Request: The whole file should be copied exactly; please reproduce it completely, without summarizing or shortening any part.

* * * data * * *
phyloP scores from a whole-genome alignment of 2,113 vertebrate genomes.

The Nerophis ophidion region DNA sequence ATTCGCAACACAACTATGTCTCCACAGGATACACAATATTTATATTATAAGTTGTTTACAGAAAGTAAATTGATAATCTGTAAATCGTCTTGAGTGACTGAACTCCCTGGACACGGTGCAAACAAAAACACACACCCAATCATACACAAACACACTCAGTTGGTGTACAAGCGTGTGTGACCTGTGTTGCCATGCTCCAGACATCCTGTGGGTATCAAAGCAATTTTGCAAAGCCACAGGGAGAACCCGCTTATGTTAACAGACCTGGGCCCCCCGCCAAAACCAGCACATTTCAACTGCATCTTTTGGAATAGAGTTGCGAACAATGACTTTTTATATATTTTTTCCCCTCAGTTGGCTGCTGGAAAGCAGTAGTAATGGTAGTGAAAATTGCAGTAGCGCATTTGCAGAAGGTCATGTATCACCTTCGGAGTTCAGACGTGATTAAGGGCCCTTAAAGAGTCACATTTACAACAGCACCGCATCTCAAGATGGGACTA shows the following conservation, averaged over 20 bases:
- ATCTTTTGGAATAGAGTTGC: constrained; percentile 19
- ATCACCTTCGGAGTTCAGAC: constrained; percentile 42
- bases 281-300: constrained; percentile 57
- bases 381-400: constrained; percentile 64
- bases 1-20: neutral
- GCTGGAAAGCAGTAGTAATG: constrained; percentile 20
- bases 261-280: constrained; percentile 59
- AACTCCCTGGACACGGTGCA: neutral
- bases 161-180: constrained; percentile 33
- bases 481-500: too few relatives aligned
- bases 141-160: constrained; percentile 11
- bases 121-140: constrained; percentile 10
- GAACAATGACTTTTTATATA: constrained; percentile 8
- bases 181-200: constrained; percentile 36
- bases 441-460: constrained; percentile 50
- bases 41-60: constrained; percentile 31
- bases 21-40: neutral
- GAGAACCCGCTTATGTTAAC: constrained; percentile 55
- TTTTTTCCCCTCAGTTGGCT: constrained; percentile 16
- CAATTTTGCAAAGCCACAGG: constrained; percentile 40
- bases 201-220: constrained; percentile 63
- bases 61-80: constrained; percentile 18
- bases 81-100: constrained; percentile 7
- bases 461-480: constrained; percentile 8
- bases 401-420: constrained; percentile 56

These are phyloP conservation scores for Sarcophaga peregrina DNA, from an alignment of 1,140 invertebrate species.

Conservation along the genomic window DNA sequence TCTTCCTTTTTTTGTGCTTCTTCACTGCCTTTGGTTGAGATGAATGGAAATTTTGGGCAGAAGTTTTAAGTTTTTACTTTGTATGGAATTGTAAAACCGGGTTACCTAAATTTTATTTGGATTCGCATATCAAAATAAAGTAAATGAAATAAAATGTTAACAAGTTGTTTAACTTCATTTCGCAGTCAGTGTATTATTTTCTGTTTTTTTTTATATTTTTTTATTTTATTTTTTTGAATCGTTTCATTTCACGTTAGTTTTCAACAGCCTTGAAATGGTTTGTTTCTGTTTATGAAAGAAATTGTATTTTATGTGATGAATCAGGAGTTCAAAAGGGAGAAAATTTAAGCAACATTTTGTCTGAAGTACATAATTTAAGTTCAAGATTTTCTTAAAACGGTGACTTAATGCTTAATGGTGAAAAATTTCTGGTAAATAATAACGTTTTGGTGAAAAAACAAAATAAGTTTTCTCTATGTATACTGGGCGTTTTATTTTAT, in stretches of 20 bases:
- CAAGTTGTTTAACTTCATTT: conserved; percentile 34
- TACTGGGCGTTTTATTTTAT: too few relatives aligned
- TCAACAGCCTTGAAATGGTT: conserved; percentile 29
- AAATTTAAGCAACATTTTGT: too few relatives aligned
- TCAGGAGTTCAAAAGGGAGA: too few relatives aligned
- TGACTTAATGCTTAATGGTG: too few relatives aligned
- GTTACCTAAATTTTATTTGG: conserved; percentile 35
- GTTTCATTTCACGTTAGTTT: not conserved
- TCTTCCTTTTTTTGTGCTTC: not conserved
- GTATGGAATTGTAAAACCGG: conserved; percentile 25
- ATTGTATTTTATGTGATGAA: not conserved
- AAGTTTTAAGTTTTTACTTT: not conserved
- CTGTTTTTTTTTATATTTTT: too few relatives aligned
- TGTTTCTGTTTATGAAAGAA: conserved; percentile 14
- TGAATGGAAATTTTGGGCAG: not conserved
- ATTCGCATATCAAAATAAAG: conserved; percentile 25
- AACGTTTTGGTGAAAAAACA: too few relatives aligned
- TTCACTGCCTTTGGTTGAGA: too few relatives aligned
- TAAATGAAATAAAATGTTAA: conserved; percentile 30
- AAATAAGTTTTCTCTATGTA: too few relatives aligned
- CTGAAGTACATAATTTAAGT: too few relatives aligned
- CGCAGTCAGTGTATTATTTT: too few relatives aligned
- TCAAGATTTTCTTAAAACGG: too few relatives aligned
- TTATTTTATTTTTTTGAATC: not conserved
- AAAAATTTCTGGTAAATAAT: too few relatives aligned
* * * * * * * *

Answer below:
phyloP scores from a whole-genome alignment of 2,113 vertebrate genomes.

The Nerophis ophidion region DNA sequence ATTCGCAACACAACTATGTCTCCACAGGATACACAATATTTATATTATAAGTTGTTTACAGAAAGTAAATTGATAATCTGTAAATCGTCTTGAGTGACTGAACTCCCTGGACACGGTGCAAACAAAAACACACACCCAATCATACACAAACACACTCAGTTGGTGTACAAGCGTGTGTGACCTGTGTTGCCATGCTCCAGACATCCTGTGGGTATCAAAGCAATTTTGCAAAGCCACAGGGAGAACCCGCTTATGTTAACAGACCTGGGCCCCCCGCCAAAACCAGCACATTTCAACTGCATCTTTTGGAATAGAGTTGCGAACAATGACTTTTTATATATTTTTTCCCCTCAGTTGGCTGCTGGAAAGCAGTAGTAATGGTAGTGAAAATTGCAGTAGCGCATTTGCAGAAGGTCATGTATCACCTTCGGAGTTCAGACGTGATTAAGGGCCCTTAAAGAGTCACATTTACAACAGCACCGCATCTCAAGATGGGACTA shows the following conservation, averaged over 20 bases:
- ATCTTTTGGAATAGAGTTGC: constrained; percentile 19
- ATCACCTTCGGAGTTCAGAC: constrained; percentile 42
- bases 281-300: constrained; percentile 57
- bases 381-400: constrained; percentile 64
- bases 1-20: neutral
- GCTGGAAAGCAGTAGTAATG: constrained; percentile 20
- bases 261-280: constrained; percentile 59
- AACTCCCTGGACACGGTGCA: neutral
- bases 161-180: constrained; percentile 33
- bases 481-500: too few relatives aligned
- bases 141-160: constrained; percentile 11
- bases 121-140: constrained; percentile 10
- GAACAATGACTTTTTATATA: constrained; percentile 8
- bases 181-200: constrained; percentile 36
- bases 441-460: constrained; percentile 50
- bases 41-60: constrained; percentile 31
- bases 21-40: neutral
- GAGAACCCGCTTATGTTAAC: constrained; percentile 55
- TTTTTTCCCCTCAGTTGGCT: constrained; percentile 16
- CAATTTTGCAAAGCCACAGG: constrained; percentile 40
- bases 201-220: constrained; percentile 63
- bases 61-80: constrained; percentile 18
- bases 81-100: constrained; percentile 7
- bases 461-480: constrained; percentile 8
- bases 401-420: constrained; percentile 56

These are phyloP conservation scores for Sarcophaga peregrina DNA, from an alignment of 1,140 invertebrate species.

Conservation along the genomic window DNA sequence TCTTCCTTTTTTTGTGCTTCTTCACTGCCTTTGGTTGAGATGAATGGAAATTTTGGGCAGAAGTTTTAAGTTTTTACTTTGTATGGAATTGTAAAACCGGGTTACCTAAATTTTATTTGGATTCGCATATCAAAATAAAGTAAATGAAATAAAATGTTAACAAGTTGTTTAACTTCATTTCGCAGTCAGTGTATTATTTTCTGTTTTTTTTTATATTTTTTTATTTTATTTTTTTGAATCGTTTCATTTCACGTTAGTTTTCAACAGCCTTGAAATGGTTTGTTTCTGTTTATGAAAGAAATTGTATTTTATGTGATGAATCAGGAGTTCAAAAGGGAGAAAATTTAAGCAACATTTTGTCTGAAGTACATAATTTAAGTTCAAGATTTTCTTAAAACGGTGACTTAATGCTTAATGGTGAAAAATTTCTGGTAAATAATAACGTTTTGGTGAAAAAACAAAATAAGTTTTCTCTATGTATACTGGGCGTTTTATTTTAT, in stretches of 20 bases:
- CAAGTTGTTTAACTTCATTT: conserved; percentile 34
- TACTGGGCGTTTTATTTTAT: too few relatives aligned
- TCAACAGCCTTGAAATGGTT: conserved; percentile 29
- AAATTTAAGCAACATTTTGT: too few relatives aligned
- TCAGGAGTTCAAAAGGGAGA: too few relatives aligned
- TGACTTAATGCTTAATGGTG: too few relatives aligned
- GTTACCTAAATTTTATTTGG: conserved; percentile 35
- GTTTCATTTCACGTTAGTTT: not conserved
- TCTTCCTTTTTTTGTGCTTC: not conserved
- GTATGGAATTGTAAAACCGG: conserved; percentile 25
- ATTGTATTTTATGTGATGAA: not conserved
- AAGTTTTAAGTTTTTACTTT: not conserved
- CTGTTTTTTTTTATATTTTT: too few relatives aligned
- TGTTTCTGTTTATGAAAGAA: conserved; percentile 14
- TGAATGGAAATTTTGGGCAG: not conserved
- ATTCGCATATCAAAATAAAG: conserved; percentile 25
- AACGTTTTGGTGAAAAAACA: too few relatives aligned
- TTCACTGCCTTTGGTTGAGA: too few relatives aligned
- TAAATGAAATAAAATGTTAA: conserved; percentile 30
- AAATAAGTTTTCTCTATGTA: too few relatives aligned
- CTGAAGTACATAATTTAAGT: too few relatives aligned
- CGCAGTCAGTGTATTATTTT: too few relatives aligned
- TCAAGATTTTCTTAAAACGG: too few relatives aligned
- TTATTTTATTTTTTTGAATC: not conserved
- AAAAATTTCTGGTAAATAAT: too few relatives aligned